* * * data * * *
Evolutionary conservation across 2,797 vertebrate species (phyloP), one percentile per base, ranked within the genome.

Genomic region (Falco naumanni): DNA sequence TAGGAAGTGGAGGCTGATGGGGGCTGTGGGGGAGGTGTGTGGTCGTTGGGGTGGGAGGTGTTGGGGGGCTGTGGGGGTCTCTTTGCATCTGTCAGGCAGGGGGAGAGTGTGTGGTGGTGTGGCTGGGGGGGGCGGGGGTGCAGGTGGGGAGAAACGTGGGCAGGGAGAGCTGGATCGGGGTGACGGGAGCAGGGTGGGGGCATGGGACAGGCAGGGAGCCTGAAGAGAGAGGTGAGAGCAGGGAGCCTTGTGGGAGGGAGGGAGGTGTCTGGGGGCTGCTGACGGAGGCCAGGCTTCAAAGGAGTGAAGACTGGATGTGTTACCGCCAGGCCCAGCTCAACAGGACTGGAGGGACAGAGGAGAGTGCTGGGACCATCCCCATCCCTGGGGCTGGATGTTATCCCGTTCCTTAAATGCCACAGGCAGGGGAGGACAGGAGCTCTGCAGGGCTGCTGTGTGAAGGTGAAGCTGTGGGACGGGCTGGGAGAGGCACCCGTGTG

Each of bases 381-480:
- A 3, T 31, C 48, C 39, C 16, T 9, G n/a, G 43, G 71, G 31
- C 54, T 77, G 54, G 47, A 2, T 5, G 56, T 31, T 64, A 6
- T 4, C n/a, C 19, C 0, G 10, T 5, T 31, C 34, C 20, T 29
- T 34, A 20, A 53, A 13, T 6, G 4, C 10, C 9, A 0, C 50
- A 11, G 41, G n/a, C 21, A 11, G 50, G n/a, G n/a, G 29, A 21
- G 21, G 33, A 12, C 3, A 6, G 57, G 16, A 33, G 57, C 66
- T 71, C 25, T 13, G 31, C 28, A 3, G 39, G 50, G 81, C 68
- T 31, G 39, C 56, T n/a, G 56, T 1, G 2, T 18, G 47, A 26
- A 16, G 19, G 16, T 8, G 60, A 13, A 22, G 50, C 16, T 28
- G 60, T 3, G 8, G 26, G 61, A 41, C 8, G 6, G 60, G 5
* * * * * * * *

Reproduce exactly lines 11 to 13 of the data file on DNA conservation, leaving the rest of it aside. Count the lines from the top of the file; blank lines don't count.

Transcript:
- T 31, G 39, C 56, T n/a, G 56, T 1, G 2, T 18, G 47, A 26
- A 16, G 19, G 16, T 8, G 60, A 13, A 22, G 50, C 16, T 28
- G 60, T 3, G 8, G 26, G 61, A 41, C 8, G 6, G 60, G 5